ICSIA Examiner's Newsletter
ICSIA Examiner July 2012
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Daryl W. Clemens, Editor


From the Editor

We are a bit behind schedule with this edition of the newsletter, for which we apologize. There were some issues, including my own busy schedule. Nonetheless, we are striving to have the issues out to you in good order and I apologize again for the delay.

Meanwhile- we are always in need of interesting information, photos, etc. to share with your fellow members. If you have anything to share for future issues, please drop me a line.


Got comments/questions or want to submit an article for The Examiner? e-mail me: Daryl W. Clemens


President's Message

Message from Hayden B. Baldwin, Executive Director


I just attended the IAI Conference in Phoenix, Arizona. The conference was not as large as normal, less than 1000 attended. A few of the planned workshops were cancelled because of a lack of attendance. It is the sign of the times here in the USA. Most police agencies are not spending the money on training right now due to fiscal restraint. The schedule for the week was busy with lectures and workshops and those that attended were happy to be here. The vendor’s area seemed smaller than normal and was open only for Tuesday and closed Wednesday at 3 PM. This is where I spent most of my time, visiting the vendors. We should see more of their product reviews in future editions of the Newsletter.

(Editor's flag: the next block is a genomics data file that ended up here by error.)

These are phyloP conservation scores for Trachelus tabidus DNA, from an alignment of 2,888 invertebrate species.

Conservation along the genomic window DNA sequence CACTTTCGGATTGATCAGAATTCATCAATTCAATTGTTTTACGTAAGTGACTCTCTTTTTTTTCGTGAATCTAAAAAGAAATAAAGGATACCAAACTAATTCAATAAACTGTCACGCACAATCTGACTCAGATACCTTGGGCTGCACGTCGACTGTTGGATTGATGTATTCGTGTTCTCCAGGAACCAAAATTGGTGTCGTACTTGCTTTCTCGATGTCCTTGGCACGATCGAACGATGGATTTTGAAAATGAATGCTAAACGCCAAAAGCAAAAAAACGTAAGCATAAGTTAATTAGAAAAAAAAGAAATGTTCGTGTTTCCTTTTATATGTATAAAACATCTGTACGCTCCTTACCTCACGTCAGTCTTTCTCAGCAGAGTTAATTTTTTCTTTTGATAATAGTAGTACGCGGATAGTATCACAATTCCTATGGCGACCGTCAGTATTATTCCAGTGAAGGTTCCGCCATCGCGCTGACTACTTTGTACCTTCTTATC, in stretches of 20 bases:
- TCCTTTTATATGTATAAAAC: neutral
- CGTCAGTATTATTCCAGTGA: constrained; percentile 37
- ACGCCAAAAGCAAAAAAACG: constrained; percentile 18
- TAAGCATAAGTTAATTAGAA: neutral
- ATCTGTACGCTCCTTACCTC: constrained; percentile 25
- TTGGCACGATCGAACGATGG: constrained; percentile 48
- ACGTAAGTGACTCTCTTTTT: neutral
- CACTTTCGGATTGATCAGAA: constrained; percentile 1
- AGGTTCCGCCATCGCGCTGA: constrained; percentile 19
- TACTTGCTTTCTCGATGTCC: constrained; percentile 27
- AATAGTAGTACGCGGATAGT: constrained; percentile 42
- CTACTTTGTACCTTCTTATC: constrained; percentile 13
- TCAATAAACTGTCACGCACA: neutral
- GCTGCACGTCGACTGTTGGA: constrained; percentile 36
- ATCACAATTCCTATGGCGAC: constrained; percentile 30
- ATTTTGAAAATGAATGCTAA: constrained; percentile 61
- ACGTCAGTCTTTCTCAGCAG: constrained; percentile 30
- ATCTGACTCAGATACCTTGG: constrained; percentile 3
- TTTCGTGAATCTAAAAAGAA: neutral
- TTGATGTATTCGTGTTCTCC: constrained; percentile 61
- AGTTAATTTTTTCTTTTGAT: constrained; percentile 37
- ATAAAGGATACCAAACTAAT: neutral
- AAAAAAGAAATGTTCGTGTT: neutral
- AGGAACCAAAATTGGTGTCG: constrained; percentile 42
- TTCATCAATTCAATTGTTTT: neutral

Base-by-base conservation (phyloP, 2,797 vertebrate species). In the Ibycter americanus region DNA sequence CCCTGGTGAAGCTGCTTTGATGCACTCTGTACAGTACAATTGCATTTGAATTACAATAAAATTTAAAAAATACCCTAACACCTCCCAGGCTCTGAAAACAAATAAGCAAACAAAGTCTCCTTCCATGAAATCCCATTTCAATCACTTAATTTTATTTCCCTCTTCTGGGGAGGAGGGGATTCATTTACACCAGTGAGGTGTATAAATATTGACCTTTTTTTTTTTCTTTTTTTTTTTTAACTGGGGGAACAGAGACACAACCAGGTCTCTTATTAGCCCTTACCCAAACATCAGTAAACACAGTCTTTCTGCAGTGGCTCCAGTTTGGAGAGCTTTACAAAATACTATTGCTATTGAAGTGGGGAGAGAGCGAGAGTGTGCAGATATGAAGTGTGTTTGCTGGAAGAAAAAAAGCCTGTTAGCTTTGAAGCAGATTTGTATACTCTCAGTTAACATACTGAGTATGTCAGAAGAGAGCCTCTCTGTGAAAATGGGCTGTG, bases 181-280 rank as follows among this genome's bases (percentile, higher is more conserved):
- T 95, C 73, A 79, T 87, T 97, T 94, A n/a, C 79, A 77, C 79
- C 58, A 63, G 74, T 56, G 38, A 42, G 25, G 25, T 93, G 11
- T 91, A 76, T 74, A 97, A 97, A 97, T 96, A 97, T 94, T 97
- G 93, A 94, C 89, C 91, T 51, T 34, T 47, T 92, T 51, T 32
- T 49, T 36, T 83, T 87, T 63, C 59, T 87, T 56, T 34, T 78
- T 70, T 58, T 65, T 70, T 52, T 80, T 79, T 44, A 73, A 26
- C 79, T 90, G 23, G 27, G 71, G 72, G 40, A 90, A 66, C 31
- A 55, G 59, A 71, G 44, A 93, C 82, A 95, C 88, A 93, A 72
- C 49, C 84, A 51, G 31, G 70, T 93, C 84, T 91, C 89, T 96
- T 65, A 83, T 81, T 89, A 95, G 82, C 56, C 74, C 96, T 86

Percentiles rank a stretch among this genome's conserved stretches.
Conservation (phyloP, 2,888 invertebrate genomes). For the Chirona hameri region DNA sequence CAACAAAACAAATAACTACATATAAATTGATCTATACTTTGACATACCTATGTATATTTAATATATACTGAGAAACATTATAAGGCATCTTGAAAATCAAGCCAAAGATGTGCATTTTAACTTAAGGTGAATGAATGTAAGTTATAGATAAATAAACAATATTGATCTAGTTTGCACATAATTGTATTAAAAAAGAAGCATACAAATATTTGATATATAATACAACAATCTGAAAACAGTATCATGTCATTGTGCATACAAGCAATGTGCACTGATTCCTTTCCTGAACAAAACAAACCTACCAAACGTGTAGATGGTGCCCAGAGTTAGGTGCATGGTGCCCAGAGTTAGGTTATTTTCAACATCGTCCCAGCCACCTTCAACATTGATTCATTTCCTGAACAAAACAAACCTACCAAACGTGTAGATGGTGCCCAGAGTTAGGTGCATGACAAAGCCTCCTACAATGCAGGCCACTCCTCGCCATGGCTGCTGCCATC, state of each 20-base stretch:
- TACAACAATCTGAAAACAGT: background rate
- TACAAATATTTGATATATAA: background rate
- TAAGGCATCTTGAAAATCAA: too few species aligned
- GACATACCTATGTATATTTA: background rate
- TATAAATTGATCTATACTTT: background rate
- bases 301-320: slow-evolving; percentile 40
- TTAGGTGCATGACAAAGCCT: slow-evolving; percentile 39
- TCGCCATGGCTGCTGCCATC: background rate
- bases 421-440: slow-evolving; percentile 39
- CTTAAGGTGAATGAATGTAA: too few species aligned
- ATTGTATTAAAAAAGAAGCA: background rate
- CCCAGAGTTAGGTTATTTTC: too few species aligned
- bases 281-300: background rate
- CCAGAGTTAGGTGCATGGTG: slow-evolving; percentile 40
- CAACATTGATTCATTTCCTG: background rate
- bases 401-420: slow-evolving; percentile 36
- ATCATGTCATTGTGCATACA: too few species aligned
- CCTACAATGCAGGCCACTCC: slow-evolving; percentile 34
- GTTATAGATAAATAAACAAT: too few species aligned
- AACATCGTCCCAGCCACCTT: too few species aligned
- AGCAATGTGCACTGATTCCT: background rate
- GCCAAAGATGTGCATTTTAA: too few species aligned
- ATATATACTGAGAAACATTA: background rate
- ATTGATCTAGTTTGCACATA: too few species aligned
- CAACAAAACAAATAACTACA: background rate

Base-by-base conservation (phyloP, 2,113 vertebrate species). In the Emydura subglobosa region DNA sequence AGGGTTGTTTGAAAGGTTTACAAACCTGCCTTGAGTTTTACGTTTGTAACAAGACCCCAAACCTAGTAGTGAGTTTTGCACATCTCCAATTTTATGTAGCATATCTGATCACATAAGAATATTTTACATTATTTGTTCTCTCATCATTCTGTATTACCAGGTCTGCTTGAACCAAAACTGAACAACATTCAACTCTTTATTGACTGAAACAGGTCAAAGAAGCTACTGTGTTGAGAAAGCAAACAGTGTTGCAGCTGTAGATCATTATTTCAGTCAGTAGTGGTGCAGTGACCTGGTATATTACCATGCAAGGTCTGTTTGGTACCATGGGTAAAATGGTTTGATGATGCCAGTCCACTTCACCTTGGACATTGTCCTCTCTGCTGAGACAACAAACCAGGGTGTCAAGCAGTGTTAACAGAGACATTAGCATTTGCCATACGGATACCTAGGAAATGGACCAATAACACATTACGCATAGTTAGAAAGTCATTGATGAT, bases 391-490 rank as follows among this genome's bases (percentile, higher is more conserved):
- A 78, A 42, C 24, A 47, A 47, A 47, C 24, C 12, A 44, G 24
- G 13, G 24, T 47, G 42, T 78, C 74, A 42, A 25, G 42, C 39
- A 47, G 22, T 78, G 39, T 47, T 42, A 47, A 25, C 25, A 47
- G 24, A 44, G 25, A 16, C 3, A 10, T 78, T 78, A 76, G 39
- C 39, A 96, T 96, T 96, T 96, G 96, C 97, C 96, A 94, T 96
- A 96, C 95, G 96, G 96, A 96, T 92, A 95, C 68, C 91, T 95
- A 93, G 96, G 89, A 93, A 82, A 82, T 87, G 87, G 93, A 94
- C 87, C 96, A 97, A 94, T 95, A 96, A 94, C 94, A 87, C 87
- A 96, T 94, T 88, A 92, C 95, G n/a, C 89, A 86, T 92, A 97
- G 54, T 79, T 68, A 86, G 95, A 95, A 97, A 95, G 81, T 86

As always keep up the great work out there, stay safe and pass on the word about ICSIA!

Hayden B. Baldwin, Executive Director
International Crime Scene Investigators Association (ICSIA)

Shooting Investigation Class

By Daryl Clemens

I was recently able to conduct a shooting scene investigation class through the Criminal Justice Institute at the University of Arkansas. This was a three day class with 1 1/2 days in the classroom and another 1 1/2 days on the range. We had three vehicles on the range, and the students were able to shoot them with a variety of weapons- and then they got to do the reconstruction work to put it all back together! We had a lot of fun, and everyone learned a lot as well.

We fired through the trunks of each of the vehicles with a rifle- one .223, one 7.62x39mm and one .30-06. We ricocheted bullets off the sides of the vehicles, made holes in the glass and body panels and (tried) to make an angled shot pellet pattern on each of the hoods. During the shooting, one of the team members shot video and copies of all the footage were provided to the students on DVD for later review. We also measured the location of all the ejected casings, and that data was also provided to the students. It's my hope to add to the ejection data each time the class is conducted.

Read More


On the Web

By Daryl Clemens

I came across a couple of interesting things on the web this month.

First up is a study on cartridge cases. The authors wanted to tag the hands of those who handled them, and to improve the DNA retention. Read the article on New Scientist: Here.

Second is an iPhone case that doubles as a stun gun. It doesn't appear that these are on the market yet, but it's probably just a matter of time: YellowJacket.


Book Review:

Black and White by Wes Albers
Review by Daryl Clemens